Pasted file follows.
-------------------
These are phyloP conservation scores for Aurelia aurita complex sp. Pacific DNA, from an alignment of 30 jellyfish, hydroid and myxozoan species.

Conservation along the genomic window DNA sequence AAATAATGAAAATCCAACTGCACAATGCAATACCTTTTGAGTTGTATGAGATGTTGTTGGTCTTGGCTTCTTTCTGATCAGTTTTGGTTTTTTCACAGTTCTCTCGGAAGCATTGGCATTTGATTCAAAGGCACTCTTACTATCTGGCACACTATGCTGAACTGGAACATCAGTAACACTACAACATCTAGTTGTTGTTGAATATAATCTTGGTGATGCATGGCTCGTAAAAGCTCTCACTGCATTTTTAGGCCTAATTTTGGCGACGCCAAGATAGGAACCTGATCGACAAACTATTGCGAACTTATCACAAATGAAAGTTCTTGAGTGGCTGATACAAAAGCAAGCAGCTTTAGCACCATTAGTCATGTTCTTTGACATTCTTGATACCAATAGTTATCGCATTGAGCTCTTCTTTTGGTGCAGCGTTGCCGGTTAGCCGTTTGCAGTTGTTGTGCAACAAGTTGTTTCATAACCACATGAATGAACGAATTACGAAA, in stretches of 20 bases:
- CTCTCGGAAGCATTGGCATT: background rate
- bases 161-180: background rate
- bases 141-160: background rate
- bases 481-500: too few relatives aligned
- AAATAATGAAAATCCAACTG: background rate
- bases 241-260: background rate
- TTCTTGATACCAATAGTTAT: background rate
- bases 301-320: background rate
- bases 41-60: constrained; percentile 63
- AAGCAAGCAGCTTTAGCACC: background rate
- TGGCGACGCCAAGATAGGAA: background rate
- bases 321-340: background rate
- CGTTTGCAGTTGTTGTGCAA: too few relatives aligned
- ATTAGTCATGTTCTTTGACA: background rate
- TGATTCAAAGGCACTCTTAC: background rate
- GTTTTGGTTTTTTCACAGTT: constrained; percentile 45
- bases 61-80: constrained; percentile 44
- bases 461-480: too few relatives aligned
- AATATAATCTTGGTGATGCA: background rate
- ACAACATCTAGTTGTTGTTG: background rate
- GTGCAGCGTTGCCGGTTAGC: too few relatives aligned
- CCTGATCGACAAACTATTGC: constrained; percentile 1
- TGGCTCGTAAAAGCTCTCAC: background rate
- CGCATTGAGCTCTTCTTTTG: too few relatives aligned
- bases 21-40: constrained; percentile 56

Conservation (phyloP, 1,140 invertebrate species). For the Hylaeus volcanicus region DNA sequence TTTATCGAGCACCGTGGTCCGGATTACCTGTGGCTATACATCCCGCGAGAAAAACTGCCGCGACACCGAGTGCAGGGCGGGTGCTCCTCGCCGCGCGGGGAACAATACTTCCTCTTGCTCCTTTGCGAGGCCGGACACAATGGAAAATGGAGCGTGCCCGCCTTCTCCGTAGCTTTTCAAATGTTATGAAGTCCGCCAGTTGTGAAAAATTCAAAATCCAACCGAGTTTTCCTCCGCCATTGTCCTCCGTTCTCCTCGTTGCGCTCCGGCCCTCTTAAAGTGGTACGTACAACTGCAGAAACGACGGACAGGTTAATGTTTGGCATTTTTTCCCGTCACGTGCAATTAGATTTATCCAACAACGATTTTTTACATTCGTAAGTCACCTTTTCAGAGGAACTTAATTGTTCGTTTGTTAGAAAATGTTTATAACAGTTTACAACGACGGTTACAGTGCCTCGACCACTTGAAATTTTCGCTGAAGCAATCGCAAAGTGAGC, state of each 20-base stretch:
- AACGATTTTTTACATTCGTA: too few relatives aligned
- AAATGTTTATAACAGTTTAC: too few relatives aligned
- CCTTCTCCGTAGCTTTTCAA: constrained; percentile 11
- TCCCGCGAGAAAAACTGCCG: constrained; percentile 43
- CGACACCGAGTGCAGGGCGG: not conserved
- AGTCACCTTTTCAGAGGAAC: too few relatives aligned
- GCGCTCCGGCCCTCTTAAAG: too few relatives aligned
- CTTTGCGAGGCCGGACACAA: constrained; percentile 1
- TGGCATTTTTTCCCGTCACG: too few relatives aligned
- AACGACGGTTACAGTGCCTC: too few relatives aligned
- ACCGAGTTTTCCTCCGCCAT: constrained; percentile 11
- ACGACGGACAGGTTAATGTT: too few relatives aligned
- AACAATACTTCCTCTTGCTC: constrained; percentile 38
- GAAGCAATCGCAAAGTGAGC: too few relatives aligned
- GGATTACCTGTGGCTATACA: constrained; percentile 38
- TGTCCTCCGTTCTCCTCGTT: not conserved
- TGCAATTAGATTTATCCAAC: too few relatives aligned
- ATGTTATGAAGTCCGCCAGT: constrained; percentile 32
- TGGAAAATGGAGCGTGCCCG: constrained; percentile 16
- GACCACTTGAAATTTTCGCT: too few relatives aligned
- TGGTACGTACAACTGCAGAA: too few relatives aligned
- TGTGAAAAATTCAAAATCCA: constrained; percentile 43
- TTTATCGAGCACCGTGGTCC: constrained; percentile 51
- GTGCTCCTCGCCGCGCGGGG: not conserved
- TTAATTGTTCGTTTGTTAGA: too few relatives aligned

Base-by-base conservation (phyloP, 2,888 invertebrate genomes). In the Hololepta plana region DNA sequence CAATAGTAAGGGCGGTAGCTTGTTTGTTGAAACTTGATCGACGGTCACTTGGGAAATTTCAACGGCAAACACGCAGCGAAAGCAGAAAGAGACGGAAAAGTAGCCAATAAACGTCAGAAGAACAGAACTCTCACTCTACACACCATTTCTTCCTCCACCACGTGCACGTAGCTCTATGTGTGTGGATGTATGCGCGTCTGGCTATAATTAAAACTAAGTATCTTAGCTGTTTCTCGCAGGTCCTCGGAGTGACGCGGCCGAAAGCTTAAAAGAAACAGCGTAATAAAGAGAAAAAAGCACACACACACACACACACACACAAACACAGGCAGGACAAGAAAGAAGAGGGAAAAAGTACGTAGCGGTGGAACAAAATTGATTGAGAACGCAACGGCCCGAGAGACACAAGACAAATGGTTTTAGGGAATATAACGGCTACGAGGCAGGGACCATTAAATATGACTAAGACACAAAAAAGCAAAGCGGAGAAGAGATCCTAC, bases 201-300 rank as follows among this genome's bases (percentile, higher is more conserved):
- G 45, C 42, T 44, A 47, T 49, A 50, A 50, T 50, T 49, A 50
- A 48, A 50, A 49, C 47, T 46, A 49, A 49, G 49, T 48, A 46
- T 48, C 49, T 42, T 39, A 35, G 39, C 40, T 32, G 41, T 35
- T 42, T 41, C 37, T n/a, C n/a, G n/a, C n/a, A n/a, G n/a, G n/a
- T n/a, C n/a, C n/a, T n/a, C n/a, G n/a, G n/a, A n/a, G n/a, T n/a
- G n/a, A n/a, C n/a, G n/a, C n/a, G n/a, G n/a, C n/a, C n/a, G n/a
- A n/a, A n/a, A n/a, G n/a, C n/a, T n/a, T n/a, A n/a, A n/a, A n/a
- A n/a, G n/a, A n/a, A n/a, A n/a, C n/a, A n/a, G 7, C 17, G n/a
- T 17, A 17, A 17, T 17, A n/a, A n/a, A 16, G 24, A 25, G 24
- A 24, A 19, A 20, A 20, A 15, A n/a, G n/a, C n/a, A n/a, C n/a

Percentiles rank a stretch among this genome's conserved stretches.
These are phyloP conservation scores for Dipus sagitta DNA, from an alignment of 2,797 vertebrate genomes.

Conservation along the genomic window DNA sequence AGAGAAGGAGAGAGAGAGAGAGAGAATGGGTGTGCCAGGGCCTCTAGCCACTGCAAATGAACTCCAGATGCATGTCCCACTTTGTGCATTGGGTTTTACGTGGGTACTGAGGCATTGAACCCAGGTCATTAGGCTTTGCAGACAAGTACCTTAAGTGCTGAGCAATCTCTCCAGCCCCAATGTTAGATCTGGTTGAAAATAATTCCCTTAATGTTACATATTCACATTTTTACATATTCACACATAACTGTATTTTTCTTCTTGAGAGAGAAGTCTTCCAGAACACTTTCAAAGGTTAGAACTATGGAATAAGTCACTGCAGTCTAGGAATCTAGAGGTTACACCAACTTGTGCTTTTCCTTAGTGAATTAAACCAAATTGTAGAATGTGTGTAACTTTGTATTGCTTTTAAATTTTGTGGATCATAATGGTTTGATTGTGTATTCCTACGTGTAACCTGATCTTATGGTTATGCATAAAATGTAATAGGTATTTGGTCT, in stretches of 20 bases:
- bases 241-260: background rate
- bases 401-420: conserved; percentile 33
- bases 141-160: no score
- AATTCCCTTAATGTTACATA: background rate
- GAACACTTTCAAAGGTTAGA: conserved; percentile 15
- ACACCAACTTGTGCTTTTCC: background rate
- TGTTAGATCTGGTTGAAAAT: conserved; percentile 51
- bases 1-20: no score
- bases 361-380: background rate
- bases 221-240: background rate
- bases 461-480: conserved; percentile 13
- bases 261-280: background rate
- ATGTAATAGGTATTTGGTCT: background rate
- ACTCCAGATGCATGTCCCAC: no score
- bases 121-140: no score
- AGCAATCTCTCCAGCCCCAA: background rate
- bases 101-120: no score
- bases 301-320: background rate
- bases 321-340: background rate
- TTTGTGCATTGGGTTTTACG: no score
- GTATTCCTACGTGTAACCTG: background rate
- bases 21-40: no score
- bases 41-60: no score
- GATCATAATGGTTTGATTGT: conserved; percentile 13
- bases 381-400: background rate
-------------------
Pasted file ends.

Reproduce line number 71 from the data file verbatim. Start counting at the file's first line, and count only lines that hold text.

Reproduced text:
- AATTCCCTTAATGTTACATA: background rate